Staff Editorial

This year, there has been a disturbing rise in the number of incidents of vandalism of student artwork. Sculptures and other works installed in public areas on campus have been defaced or destroyed.
Students in studio art courses are often encouraged or required to place their artworks in these spaces for the realization of artistic objectives and for the benefit of the student body. Placing these works in a public space is an invitation for student feedback and an introduction of art into the university landscape.
Artists’ works are often the result of weeks, if not months of preparation and research. Though the nature of displaying art allows for a vulnerability to vandalism, these works merit the same academic respect from fellow students as a paper or an exam.
Instances of vandalism create the impression that the Lawrence community does not respect students’ academic and artistic pursuits, regardless of whether the vandalism is the work of one or many.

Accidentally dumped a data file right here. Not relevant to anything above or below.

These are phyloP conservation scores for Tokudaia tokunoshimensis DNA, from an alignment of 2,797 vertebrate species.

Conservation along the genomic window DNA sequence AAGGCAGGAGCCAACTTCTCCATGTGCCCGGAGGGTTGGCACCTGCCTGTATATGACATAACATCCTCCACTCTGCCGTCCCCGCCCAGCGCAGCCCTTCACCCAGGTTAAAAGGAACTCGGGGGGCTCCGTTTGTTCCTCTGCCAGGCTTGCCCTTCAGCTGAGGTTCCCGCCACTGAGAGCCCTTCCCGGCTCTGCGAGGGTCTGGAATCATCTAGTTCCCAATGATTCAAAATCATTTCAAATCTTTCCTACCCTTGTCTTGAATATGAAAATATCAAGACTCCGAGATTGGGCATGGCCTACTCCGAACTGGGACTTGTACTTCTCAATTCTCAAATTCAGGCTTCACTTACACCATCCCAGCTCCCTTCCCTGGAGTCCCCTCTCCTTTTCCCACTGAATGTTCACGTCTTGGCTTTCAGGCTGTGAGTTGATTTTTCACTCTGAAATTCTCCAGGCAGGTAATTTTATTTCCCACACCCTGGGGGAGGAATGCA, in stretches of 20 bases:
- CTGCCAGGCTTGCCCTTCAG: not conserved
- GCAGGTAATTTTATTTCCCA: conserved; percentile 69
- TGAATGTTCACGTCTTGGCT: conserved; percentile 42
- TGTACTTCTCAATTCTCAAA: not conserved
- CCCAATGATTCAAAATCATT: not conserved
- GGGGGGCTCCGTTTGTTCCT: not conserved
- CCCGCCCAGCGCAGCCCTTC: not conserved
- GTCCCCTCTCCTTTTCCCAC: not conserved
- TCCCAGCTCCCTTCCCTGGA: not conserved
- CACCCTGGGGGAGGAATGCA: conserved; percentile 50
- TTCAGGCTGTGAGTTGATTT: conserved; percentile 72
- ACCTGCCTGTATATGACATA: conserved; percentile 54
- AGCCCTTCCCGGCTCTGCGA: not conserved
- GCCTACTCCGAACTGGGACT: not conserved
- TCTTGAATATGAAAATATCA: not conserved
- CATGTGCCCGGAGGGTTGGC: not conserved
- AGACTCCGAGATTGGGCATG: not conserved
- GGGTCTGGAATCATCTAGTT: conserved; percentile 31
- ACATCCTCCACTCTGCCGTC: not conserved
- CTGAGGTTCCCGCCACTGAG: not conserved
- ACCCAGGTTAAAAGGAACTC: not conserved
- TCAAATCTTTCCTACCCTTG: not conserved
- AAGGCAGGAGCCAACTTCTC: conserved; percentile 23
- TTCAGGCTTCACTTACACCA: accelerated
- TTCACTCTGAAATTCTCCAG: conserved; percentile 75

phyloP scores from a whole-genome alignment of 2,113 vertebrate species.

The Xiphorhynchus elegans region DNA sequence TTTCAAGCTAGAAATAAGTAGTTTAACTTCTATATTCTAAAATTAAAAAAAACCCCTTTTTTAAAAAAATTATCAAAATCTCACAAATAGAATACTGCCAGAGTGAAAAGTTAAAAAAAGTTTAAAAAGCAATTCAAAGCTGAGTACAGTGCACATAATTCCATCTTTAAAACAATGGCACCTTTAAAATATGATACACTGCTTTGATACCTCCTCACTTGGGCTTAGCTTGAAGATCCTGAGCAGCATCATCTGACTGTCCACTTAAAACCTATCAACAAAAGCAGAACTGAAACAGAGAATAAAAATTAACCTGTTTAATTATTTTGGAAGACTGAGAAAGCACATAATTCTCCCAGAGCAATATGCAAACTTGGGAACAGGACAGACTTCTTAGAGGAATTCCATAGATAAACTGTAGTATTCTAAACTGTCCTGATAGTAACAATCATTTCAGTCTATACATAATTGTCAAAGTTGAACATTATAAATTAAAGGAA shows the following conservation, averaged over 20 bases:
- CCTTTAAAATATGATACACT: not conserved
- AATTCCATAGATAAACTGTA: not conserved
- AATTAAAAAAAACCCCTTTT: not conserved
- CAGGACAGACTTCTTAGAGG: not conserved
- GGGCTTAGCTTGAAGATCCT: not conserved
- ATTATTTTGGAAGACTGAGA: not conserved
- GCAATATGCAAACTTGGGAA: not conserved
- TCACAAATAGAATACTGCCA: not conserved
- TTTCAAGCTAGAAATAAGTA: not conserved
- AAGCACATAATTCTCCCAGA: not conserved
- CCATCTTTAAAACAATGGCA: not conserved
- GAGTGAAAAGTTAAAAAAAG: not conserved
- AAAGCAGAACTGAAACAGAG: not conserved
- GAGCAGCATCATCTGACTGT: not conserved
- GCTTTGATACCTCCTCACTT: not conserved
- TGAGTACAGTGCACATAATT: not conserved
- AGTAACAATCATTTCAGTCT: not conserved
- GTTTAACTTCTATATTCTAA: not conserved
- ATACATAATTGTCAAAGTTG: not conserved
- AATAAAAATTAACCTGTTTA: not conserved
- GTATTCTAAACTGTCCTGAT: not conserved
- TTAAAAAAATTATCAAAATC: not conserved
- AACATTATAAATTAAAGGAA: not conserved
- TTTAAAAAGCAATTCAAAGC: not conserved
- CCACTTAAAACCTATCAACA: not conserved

We at The Lawrentian do not recommend increased security measures or more surveillance on campus; instead, we suggest that vandals demonstrate the respectful behavior they agreed to when they signed the honor code in Freshman Studies.
We hope that members of this community will make a greater effort to uphold an atmosphere that encourages, rather than hinders, the accomplishments of their peers.